Other cities have taken note of the sport’s emergence as well: Oakdale supports pickleball six days a week during the summer, having lined an outdoor hockey rink in Richard Walton Park for the sport, and allows players to store equipment in the rink’s warming house.
Chuck Scott, who described himself as “not a natural athlete” became involved in pickleball at his wife’s urging. He organizes the games at Richard Walton Park through the Oakdale Pickleball Club.
Scott said the club, with its 50 or so members, is mostly comprised of retirees, men and women, but is varied enough to include some folks in their early 20’s and 30’s, as well as a grade school aged girl.
“[Oakdale is] very supportive, and the primary reason is because the cost is so low,” Scott said.
Compared to other area clubs, Scott said, members of the Oakdale Pickleball Club come together not for competition, but for fun.
“We’re more the folks that get together because we enjoy it,” he said.
At Bobby Theisen Park, plenty of people sung their own praise for the game.
“I can’t believe how fun this is,” Bob Hamper, a decades-long tennis player said, adding that while pickleball is often “tabbed as a senior game,” it’s great for people of all ages, mostly because it’s such an accessible sport.
“It’s a lot easier to get proficient at the game,” Hamper said, explaining that, for instance, there’s a much smaller margin of error with tennis, compared to pickleball.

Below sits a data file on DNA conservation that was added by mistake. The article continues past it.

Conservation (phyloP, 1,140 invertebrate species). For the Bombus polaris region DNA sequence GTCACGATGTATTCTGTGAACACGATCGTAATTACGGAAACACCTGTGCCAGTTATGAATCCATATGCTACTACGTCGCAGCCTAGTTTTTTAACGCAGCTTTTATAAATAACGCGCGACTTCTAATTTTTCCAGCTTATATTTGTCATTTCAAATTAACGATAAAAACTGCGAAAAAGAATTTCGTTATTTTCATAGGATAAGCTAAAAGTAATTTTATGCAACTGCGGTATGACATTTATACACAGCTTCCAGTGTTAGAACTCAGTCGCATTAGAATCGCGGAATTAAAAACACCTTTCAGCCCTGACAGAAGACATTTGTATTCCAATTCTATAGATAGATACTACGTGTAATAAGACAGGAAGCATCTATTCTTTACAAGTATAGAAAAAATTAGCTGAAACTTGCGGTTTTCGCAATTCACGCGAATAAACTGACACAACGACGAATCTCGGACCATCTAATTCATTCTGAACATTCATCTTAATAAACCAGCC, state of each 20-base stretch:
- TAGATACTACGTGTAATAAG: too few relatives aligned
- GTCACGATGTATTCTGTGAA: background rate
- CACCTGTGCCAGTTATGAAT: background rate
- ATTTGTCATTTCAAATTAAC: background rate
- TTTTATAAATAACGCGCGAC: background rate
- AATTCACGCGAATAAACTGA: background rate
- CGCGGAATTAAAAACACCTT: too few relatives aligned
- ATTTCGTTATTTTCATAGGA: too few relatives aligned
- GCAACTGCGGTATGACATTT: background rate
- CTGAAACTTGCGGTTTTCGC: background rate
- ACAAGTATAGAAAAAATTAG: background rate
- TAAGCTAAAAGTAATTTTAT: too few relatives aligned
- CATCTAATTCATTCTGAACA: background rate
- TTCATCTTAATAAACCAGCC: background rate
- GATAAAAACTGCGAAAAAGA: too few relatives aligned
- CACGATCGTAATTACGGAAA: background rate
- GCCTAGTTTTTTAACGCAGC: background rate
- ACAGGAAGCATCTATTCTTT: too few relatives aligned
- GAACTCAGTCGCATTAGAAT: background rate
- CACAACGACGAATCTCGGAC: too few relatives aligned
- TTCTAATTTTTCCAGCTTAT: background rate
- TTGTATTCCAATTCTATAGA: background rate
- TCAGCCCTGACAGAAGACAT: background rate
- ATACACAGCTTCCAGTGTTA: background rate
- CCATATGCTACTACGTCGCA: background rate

Suzanne Jenkins extolled pickleball’s virtues as an almost therapeutic activity.
“We have people with Parkinson’s [disease] playing,” Jenkins said, adding that people who were socially isolated or in poor health benefited from being on the court.
“All of a sudden they start playing and they open up,” she said.
Malmgren said he runs a training session at the Shoreview Community Center on Mondays, Wednesdays and Fridays called the “Learner Social Group,” from 9 to 11 a.m., which focuses on getting people together and focusing on the community aspects of pickleball, as the group’s name denotes.
He described it as a group for people who have “been around too many years to compete here,” meaning at the Bobby Theisen courts.
At least one Learner Social Group alum made it out to the ribbon cutting; Mary Fignar said she’d been playing pickleball all summer, drawn to it by its community aspects, though she made it clear that she simply enjoyed the game.
“It’s been so fun with the new courts and so many players,” Fignar said, noting that she used to be play volleyball, but hadn’t played in years, while predicting she would play pickleball for some time.
“I’ll continue, I purchased my own paddle,” Fignar said before jumping into another game. “I’m a little bit invested.”
Mike Munzenrider can be reached at email@example.com or 651-748-7824. Follow him on Twitter @mmunzenrider.
Join a local pickleball club
The cost to join the Shoreview Area Pickleball Club is $15. Register online at www.shoreviewmn.gov following links to community center programs. Bobby Theisen Park is located at 3575 Vivian Ave. in Shoreview.
The cost to join the Oakdale Pickleball Club is $10. Contact Chuck Scott at 651-439-5307 for more information. Richard Walton Park is located at 1584 Hadley Ave. in Oakdale.